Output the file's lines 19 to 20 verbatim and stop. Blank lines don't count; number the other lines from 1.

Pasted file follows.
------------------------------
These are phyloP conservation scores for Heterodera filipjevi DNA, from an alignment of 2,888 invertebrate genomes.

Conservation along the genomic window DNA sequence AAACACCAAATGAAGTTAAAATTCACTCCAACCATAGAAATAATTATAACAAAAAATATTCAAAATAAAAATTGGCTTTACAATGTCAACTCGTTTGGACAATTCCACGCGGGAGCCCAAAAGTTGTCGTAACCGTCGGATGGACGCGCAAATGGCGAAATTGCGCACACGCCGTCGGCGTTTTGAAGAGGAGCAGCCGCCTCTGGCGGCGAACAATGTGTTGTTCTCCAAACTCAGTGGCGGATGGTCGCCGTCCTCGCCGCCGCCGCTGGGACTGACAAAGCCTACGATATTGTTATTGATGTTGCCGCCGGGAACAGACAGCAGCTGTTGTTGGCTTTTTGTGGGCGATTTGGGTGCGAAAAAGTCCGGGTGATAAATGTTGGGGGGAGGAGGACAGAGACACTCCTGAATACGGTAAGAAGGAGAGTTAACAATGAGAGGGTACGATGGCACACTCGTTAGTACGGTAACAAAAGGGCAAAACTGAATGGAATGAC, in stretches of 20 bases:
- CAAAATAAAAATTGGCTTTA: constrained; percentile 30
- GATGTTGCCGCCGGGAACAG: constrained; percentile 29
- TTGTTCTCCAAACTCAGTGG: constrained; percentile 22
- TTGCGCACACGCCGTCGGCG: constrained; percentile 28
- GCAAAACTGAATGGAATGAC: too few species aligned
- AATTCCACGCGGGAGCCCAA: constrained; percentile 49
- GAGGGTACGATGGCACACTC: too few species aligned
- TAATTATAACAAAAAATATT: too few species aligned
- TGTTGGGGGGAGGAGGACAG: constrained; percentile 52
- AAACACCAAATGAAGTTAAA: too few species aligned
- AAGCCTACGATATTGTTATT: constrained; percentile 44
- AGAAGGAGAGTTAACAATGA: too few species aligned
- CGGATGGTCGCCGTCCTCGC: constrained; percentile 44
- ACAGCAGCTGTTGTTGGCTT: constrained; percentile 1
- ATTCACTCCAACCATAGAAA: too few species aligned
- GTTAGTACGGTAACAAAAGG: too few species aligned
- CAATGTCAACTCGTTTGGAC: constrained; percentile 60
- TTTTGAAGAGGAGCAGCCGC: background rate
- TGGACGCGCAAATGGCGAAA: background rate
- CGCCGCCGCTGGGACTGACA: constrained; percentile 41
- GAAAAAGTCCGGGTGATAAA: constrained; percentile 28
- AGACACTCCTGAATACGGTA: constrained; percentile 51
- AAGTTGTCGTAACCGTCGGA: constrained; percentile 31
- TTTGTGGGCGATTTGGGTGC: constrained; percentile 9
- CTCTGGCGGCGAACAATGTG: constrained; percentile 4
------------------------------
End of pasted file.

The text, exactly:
- CAATGTCAACTCGTTTGGAC: constrained; percentile 60
- TTTTGAAGAGGAGCAGCCGC: background rate